Gay's academic writing got attention after she was strongly criticized for her answers to a Congressional committee related to freedom of speech. Critics found several cases of possible plagiarism in her 1997 doctoral paper. Harvard's governing board first supported Gay, saying a review of her scholarly work turned up "a few instances of inadequate citation" but no evidence of research wrongdoing.
There has been debate among academics over whether her conduct amounted to academic dishonesty. D. Stephen Voss is an associate professor of political science at the University of Kentucky. He knew Gay when they were graduate students at Harvard. A paper he co-wrote in the 1990s was one Gay is accused of plagiarizing from.
He said in an interview with the New Yorker magazine that Gay did plagiarize from him. But what she copied from his paper was "trivial" and "inconsequential."
What Gay used from his paper "did not take an idea of any significance from my work." He added: "the bit she used from us was not in any way a major component of what made her research important or valuable."
Roger Kreuz is a psychology professor at the University of Memphis who is writing a book on the history and psychology of plagiarism. He told VOA in an email that if plagiarism is defined as taking words from another person's work, "the opinion of (Voss) doesn't really matter."
Kreuz wrote in the online publication, The Conversation, that university students and professors might face different requirements when it comes to plagiarism. Kreuz wrote that professors suspected of plagiarism may be given the benefit of the doubt by their schools. They may also be given the chance to make corrections to their published work.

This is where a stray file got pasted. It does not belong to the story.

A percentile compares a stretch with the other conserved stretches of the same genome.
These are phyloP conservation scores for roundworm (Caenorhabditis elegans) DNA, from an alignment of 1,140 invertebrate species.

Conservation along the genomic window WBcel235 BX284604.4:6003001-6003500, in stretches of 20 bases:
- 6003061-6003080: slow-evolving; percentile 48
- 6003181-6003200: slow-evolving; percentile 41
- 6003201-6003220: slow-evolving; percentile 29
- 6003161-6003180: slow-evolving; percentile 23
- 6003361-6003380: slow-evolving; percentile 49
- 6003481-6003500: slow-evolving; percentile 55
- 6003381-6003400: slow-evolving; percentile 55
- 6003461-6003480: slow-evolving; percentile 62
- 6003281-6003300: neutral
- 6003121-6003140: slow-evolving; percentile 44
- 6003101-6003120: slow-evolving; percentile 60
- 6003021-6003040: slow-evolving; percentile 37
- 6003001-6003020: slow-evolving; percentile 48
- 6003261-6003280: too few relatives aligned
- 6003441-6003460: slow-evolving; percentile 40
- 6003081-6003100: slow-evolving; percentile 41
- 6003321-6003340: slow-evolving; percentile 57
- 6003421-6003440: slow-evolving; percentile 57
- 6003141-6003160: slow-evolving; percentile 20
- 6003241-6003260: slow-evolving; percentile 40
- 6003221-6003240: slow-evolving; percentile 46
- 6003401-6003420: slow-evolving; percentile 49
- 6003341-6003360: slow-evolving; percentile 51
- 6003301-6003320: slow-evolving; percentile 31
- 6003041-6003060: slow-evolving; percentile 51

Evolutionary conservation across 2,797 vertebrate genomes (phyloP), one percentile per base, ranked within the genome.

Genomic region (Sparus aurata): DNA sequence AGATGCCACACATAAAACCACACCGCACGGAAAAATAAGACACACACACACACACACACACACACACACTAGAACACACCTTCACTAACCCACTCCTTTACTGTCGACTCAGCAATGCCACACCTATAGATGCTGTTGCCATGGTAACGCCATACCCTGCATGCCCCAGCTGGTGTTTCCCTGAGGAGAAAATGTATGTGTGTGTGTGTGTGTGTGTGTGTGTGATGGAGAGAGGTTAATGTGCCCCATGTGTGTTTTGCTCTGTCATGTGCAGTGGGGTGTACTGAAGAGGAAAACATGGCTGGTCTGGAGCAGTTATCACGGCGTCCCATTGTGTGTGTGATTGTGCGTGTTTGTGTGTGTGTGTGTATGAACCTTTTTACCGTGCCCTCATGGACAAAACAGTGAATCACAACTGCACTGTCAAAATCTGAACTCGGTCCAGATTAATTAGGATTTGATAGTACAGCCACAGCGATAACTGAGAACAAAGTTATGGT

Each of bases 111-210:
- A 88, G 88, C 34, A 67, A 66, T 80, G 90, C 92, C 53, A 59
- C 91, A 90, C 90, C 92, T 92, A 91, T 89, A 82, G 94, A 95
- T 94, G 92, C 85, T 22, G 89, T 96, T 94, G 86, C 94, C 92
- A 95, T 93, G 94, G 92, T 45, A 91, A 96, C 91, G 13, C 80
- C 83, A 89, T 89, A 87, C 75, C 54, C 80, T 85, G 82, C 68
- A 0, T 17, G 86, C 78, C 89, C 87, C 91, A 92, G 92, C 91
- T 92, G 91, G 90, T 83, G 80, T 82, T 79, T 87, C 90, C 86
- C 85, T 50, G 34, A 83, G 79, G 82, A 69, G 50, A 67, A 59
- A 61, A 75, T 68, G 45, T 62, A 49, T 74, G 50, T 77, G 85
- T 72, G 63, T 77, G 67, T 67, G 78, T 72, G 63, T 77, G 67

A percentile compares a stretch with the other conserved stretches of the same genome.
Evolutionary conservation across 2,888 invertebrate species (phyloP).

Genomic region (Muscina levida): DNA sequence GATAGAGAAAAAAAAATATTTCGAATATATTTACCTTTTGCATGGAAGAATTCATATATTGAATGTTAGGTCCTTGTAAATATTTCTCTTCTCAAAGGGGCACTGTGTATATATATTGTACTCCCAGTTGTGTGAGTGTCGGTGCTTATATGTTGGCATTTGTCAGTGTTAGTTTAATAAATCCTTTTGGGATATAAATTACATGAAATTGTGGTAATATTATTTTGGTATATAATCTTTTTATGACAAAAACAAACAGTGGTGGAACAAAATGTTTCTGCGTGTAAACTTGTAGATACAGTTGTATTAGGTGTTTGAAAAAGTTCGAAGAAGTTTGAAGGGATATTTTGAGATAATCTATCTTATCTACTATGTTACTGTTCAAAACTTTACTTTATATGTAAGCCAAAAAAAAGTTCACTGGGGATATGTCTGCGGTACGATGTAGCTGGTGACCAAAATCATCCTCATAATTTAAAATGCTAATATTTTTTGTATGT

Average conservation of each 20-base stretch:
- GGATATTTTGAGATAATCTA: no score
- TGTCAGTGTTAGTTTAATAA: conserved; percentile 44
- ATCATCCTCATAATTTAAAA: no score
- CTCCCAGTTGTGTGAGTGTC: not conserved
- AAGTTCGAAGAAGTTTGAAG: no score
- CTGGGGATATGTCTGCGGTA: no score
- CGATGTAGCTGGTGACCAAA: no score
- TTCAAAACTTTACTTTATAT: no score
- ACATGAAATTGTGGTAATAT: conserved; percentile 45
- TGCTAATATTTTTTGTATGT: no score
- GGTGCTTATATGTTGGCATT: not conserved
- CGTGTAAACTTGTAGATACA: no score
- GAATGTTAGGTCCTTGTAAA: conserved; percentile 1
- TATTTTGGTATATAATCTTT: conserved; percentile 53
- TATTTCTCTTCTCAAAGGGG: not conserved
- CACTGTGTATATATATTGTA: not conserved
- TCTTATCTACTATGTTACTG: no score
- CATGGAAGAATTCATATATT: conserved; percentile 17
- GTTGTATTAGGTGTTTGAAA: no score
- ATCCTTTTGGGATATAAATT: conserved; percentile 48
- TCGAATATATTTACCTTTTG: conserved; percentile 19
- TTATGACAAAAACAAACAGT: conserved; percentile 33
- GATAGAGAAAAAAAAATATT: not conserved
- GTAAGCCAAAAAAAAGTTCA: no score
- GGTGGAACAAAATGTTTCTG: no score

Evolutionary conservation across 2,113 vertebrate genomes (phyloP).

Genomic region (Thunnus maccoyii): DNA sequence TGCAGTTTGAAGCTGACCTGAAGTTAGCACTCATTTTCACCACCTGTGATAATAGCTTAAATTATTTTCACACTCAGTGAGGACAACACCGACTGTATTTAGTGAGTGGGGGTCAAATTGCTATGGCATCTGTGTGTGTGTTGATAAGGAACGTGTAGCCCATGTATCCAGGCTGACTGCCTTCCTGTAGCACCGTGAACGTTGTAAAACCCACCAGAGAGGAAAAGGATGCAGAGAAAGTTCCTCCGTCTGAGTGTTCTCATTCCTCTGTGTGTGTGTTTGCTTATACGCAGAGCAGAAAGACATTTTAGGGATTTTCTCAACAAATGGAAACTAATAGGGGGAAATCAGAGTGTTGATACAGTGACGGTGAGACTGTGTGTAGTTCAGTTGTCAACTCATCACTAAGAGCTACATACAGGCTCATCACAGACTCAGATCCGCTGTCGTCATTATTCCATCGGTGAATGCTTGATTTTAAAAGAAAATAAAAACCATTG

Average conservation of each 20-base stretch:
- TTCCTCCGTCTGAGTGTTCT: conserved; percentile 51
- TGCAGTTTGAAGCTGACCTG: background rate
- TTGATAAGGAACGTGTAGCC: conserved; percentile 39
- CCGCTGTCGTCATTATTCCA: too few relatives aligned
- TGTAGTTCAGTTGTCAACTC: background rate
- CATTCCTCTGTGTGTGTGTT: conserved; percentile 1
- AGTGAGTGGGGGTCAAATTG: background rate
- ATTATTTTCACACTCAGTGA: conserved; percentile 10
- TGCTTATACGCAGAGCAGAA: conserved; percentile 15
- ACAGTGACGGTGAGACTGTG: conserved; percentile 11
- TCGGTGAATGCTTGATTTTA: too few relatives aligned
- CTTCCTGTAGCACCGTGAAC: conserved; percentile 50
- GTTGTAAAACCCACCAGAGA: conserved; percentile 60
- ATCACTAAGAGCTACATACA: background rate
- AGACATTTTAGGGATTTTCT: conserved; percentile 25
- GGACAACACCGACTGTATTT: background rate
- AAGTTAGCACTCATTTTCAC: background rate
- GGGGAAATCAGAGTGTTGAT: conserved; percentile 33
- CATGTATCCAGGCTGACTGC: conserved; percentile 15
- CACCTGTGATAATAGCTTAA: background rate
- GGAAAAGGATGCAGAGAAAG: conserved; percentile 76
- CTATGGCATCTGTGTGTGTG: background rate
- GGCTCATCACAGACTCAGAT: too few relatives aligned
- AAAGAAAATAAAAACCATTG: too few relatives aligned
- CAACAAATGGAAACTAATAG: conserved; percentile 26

Kreuz added that university leaders think that faculty members know what plagiarism is and how to avoid it. If a problem arises, administrators might think they were just being careless with their citations or use of quotation marks.
Students, on the other hand, must follow university policies on academic behavior. Harvard, for example, warns that students may be forced to leave the college if they plagiarize. Work written by students is more likely to be closely examined and put through tools that identify plagiarism than faculty work.
Many students consider this a double standard.
Kreuz wrote in an opinion piece in The Boston Globe that university plagiarism policies for faculty are unclear.
How "can academics set or enforce policies for faculty when the concept is so ill-defined?" he asked.
I'm Dan Novak. And I'm Gena Bennett.
Andrew Smith, Jill Robbins, and Dan Novak wrote this story for VOA Learning English. Additional information came from Robert Kreuz's article in The Conversation and reporting from The Associated Press.
Words in This Story
original — adj. created first
author — n. a person who writes a work or starts something
citation — n. quotes from written works
style — n. a way of doing something, such as writing, that is identifiable
grade — n. a number or letter that is given to a piece of schoolwork that shows the student's level of success
academic — adj. related to school especially colleges or universities
trivial — adj. not important or useful
inconsequential — adj. not important; resulting in nothing
significant — adj. important
benefit of the doubt — idiom to treat someone as honest or good although there is some doubt whether they are
faculty — n. the teachers at a school or college
double standard — idiom treating two groups very differently in a way that is considered unfair